“The more isolated she gets from people, the more she can’t coexist with them,” Geiger said. “We’ll go to a store, and she’ll say, ‘Mom, there’s people here.’ I’m like, yes. She didn’t used to be like that. I do worry as every day goes by that I’m seeing behavior issues increase.”
Aging parents need help
In Port Richmond, Dalton Hinckley, 22, has gone 19 months without services, his parents, Sherry Gannon and Kenneth Hinckley, said recently.
“Nobody wants to have to deal with him because he does have behavioral issues. He can be a little tough to deal with at times,” said Kenneth Hinckley, who sometimes has to sit on Dalton, who is 6-foot-2 and weighs 230 pounds, to restrain him.
“It is scary. It’s petrifying to go through that,” Kenneth Hinckley said. “I’m 65 years old now, and I’m about 250. I’m waiting for a heart attack.”
An agency that is supposed to help coordinate services for Dalton suggested that Dalton be institutionalized, but Dalton’s parents don’t want that. They want help.
“We ain’t as young chickens as we once were,” Kenneth Hinckley said. “We could use some help.”
Anxiety builds without support staff
Before the pandemic, Barbara Zimmerman’s 27-year-old daughter Erin was doing well. She had support staff Monday through Friday from 9 a.m. to 2 p.m. and worked at Buffalo Wild Wings for an hour on Thursdays and Fridays, but the pandemic blew up that routine, Zimmerman said.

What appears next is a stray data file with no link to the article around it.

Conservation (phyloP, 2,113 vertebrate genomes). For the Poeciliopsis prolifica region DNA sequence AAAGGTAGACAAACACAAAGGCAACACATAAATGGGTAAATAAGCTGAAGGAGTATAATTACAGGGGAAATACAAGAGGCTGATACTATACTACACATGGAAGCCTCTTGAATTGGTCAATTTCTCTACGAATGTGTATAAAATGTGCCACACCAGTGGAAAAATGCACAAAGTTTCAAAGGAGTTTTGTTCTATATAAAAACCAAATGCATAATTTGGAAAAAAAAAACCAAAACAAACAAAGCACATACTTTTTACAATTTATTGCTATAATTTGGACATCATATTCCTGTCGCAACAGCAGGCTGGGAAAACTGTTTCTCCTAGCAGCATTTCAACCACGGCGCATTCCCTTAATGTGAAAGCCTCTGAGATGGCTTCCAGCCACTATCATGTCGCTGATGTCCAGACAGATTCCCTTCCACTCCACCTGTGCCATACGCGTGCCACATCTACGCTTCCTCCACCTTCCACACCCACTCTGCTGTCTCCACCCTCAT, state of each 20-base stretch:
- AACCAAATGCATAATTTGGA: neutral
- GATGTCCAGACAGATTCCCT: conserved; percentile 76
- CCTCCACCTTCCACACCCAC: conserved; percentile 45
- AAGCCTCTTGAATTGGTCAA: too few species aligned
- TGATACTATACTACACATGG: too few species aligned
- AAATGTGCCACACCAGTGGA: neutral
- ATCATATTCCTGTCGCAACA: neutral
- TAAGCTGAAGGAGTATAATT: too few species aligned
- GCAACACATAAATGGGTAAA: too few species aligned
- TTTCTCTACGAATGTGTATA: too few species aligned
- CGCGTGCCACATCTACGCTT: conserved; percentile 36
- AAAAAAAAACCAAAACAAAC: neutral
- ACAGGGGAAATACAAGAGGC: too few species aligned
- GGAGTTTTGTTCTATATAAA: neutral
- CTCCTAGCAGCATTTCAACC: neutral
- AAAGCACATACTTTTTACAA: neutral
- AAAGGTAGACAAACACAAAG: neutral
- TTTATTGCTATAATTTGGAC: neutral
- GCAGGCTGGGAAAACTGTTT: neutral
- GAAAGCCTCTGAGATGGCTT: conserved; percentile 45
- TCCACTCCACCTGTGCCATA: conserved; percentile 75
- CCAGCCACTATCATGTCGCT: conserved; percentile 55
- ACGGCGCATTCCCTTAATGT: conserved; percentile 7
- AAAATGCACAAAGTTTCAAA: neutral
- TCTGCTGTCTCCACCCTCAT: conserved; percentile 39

“Now we’re going through people left and right. That’s really hard for Erin,” Zimmerman said. As she hangs out at home in Downingtown, Erin’s anxiety increases with each new person and each day with no support staff, her mother said.
“She colors and plays on her computer. More OCD things set in,” such as yelling out movie scenes, Zimmerman said. An example is “The Wizard of Oz” when the witch is melting, Zimmerman said: “Not just the dialogue, but the music, and the background noises, all at once.”
If Erin gets out of the house, has experiences, and sees new things, she has less anxiety, Zimmerman said. “We know how to fix it; we just don’t have the support staff to do it.”
Why is this happening?
Regulators and agencies blame the workforce crisis.
Worker shortages are creating barriers to people with intellectual disabilities and autism getting the help they need, according to the human services department and agencies.
To help agencies rebuild staff and increase pay, the state’s Office of Developmental Programs provided a total of $145 million of federal COVID relief funds to 600 agencies statewide.